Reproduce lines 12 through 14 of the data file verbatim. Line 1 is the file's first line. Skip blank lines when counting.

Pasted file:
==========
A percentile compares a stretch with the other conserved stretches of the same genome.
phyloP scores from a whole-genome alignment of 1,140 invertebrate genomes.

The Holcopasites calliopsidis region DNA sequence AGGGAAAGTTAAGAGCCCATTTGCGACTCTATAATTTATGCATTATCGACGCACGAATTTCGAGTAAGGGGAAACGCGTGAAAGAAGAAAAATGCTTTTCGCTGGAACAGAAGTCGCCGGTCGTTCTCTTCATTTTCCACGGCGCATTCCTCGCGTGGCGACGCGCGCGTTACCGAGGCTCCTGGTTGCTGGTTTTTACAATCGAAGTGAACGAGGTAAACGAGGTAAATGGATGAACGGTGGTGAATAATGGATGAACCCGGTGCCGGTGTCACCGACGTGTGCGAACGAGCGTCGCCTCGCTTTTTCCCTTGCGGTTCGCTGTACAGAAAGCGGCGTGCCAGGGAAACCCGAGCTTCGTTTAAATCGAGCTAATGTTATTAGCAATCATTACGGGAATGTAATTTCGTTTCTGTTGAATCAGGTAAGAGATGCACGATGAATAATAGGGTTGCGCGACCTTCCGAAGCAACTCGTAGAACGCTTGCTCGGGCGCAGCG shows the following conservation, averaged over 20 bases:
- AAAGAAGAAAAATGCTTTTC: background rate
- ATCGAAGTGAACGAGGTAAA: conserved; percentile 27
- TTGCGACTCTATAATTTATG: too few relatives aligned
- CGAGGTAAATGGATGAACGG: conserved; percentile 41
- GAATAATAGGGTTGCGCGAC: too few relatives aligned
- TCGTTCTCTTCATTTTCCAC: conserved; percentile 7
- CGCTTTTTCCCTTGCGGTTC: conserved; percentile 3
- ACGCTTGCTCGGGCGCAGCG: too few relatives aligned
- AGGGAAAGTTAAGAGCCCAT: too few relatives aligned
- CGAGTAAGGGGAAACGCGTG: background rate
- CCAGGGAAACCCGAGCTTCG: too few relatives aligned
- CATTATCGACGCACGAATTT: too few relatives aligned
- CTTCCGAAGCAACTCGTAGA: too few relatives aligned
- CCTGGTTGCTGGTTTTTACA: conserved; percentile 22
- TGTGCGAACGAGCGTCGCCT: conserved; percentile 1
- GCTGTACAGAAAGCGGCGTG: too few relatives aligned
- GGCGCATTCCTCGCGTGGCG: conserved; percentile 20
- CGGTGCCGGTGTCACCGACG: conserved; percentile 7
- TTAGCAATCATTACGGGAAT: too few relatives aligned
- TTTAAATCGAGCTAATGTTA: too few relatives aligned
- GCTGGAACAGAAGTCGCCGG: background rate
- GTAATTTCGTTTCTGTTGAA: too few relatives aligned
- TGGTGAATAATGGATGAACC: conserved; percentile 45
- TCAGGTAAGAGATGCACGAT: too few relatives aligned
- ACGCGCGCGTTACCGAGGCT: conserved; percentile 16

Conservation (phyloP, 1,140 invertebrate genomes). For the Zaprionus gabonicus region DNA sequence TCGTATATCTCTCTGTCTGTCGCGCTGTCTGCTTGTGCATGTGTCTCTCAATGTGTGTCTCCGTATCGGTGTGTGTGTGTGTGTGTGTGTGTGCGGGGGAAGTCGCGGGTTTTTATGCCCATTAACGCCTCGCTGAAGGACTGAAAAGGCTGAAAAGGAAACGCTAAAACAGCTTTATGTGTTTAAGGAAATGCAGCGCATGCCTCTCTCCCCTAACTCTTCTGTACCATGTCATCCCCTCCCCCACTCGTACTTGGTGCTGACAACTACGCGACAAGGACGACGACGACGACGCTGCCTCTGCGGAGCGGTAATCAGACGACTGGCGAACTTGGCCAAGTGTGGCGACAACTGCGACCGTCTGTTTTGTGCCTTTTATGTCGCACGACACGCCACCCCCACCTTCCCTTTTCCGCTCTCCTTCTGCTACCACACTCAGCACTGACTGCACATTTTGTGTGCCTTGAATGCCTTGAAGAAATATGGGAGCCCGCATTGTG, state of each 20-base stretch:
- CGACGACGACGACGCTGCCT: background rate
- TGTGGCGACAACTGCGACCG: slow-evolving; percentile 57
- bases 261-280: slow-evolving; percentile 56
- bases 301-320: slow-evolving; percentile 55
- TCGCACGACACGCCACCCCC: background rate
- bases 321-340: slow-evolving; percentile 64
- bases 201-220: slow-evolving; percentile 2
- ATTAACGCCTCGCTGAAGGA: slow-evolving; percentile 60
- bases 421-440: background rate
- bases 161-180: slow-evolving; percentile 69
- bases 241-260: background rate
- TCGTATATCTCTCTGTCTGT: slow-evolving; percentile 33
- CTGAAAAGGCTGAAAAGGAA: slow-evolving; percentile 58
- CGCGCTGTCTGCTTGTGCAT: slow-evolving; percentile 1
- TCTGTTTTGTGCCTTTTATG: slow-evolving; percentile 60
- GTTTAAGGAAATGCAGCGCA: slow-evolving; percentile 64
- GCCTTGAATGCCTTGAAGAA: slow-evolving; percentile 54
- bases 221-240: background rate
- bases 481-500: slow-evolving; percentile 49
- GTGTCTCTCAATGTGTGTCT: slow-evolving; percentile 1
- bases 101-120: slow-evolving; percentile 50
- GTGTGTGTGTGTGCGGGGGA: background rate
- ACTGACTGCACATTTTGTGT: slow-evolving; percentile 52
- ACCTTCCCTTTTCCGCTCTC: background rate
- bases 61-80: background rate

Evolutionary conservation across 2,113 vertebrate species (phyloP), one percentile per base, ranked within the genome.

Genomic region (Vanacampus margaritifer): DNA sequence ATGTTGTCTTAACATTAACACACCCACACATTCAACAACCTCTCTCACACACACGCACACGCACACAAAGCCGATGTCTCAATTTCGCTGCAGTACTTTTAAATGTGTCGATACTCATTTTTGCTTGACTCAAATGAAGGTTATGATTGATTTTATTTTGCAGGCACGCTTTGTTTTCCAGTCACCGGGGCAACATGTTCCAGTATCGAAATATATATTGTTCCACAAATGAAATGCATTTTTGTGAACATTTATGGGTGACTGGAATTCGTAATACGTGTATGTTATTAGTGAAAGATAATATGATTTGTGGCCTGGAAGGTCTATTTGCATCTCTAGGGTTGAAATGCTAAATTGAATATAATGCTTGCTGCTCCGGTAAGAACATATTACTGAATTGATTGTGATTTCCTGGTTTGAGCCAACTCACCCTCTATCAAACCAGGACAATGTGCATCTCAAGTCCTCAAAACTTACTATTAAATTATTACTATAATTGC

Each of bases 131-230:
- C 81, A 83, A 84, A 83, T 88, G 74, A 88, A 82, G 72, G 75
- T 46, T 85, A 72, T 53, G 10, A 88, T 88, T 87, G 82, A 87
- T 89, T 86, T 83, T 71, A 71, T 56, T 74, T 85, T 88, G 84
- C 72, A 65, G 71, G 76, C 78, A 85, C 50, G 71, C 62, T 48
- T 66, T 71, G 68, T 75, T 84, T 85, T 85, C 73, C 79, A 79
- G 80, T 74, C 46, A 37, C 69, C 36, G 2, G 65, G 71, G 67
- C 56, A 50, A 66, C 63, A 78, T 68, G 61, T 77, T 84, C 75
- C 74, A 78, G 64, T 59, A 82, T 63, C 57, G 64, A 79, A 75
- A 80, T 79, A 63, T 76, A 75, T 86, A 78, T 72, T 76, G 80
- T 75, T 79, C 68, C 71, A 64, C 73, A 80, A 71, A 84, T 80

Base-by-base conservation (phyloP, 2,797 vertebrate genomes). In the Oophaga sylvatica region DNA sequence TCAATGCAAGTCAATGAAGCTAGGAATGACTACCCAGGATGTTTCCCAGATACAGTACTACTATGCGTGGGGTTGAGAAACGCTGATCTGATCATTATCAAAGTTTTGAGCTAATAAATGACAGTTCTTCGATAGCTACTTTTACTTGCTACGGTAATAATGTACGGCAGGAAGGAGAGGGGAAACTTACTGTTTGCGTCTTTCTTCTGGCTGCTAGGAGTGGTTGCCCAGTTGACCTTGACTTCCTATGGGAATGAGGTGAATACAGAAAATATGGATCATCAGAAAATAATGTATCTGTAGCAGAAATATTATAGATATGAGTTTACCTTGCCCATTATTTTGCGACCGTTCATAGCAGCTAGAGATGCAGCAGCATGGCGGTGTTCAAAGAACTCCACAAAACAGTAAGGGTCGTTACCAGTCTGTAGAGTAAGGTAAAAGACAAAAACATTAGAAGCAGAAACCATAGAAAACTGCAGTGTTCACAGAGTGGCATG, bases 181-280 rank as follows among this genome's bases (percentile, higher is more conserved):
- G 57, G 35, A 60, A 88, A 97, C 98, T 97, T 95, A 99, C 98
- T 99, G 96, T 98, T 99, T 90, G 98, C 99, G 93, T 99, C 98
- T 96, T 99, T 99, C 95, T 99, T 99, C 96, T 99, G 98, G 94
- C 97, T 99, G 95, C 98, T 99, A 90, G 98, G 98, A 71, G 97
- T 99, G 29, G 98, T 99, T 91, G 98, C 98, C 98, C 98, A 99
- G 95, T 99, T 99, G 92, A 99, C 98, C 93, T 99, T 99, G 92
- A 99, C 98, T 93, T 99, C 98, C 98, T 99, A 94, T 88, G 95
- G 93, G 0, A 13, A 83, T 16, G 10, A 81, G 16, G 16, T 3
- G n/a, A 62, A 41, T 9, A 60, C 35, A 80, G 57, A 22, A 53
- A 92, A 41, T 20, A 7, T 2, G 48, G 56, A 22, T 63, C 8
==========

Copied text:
- AGGGAAAGTTAAGAGCCCAT: too few relatives aligned
- CGAGTAAGGGGAAACGCGTG: background rate
- CCAGGGAAACCCGAGCTTCG: too few relatives aligned